More than 150 delegates from across the food industry and government came together in Belfast last week for the inaugural Northern Ireland Food and Drink Conference.
The issues on the agenda were many and varied, ranging from market trends to the regulatory environment, from nutrition and dietary health to current and future opportunities for sectoral growth.
Collaboration between industry and government was a key theme at the event, viewed as a means of keeping Northern Ireland at the cutting edge of food innovation, quality and sustainability.
Addressing the gathering, FSA Chief Executive Emily Miles said:
I was delighted to be invited to this event, the first meeting of this important forum at what is a key moment for Northern Ireland food industry stakeholders. We are all adapting to a new trading environment, evolving markets and ever-changing regulatory guidelines, not to mention consumer trends.
I am pleased to have been able to meet so many of our key partner organisations face-to-face and to have been able to have meaningful exchanges with them and share insights on meeting our commitments to make sure food is safe, it is what it says it is and is healthy and sustainable. The FSA works closely with businesses in NI, particularly in delivering all the improvements we would like to see in dietary health.”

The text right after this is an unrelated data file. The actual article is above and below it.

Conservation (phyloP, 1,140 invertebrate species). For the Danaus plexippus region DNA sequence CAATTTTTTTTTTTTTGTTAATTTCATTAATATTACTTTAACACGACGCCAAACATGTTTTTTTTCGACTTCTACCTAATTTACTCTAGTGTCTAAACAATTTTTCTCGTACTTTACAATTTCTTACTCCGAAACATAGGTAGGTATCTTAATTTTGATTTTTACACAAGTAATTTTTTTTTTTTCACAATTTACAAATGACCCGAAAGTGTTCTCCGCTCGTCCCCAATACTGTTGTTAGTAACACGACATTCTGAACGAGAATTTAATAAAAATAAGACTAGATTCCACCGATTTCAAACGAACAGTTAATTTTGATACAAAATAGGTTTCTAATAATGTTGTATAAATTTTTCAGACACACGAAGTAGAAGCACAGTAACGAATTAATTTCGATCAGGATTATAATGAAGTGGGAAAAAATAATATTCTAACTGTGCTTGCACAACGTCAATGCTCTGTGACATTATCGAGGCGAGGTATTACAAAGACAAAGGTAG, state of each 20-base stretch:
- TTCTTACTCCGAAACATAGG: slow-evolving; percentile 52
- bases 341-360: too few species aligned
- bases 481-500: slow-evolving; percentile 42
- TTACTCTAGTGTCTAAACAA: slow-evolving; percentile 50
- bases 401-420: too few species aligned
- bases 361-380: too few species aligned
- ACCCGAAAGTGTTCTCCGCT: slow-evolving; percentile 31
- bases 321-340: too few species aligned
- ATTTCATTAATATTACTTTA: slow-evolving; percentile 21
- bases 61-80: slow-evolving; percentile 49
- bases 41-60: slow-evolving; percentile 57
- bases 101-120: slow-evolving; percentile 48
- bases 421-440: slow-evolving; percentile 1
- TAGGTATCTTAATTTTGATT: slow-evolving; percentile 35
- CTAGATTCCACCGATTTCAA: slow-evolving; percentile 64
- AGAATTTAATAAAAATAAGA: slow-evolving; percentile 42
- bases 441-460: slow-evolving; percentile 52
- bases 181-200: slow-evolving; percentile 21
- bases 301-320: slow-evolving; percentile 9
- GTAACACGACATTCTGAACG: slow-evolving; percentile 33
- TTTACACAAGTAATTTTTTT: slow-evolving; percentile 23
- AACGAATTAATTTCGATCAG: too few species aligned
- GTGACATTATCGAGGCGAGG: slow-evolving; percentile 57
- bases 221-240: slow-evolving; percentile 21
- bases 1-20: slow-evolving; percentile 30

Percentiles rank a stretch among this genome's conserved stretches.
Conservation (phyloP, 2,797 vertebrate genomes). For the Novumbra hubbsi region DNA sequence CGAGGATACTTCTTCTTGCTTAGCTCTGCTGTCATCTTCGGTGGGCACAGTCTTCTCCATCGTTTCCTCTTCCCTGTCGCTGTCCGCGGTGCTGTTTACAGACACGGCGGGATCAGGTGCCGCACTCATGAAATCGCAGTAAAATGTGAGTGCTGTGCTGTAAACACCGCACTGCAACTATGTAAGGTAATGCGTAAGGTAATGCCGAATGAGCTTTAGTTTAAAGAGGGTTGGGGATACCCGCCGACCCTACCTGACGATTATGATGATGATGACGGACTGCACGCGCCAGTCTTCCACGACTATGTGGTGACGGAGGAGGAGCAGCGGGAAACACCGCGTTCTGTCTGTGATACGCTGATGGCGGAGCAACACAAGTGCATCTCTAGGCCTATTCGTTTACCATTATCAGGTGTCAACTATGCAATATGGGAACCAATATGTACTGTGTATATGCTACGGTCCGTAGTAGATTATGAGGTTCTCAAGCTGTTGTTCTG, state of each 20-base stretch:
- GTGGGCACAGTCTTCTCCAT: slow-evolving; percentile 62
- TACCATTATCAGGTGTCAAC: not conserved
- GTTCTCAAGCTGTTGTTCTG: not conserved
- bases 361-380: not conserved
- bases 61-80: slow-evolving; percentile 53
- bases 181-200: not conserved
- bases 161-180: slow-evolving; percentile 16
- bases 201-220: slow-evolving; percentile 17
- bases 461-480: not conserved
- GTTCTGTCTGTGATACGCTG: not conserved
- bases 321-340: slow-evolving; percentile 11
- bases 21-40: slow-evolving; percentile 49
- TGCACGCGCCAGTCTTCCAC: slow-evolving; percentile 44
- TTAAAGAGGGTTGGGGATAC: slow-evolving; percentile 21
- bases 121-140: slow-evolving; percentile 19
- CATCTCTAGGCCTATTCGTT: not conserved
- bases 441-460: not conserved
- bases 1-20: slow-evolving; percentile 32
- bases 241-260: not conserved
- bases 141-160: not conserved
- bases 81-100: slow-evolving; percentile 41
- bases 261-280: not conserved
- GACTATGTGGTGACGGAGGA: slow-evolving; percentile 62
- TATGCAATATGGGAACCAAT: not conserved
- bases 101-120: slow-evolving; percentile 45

Northern Ireland feeds ten million people but has a population of two million. As an exporter of food, the reputation of NI and that of UK food as a whole, is profoundly significant to your prospects for good business.
Anjali Juneja, the FSA’s Director of UK and International Affairs, also attended the conference, said:
It is always great to be in Belfast. I particularly want to thank our NI team for all the work they have put in to ensure this whole event has been such a success and to make the senior management team feel so welcome. Today’s event also serves as a timely reminder of the importance of our work to influence international legislation and regulation, support free trade agreements and facilitate imports and exports.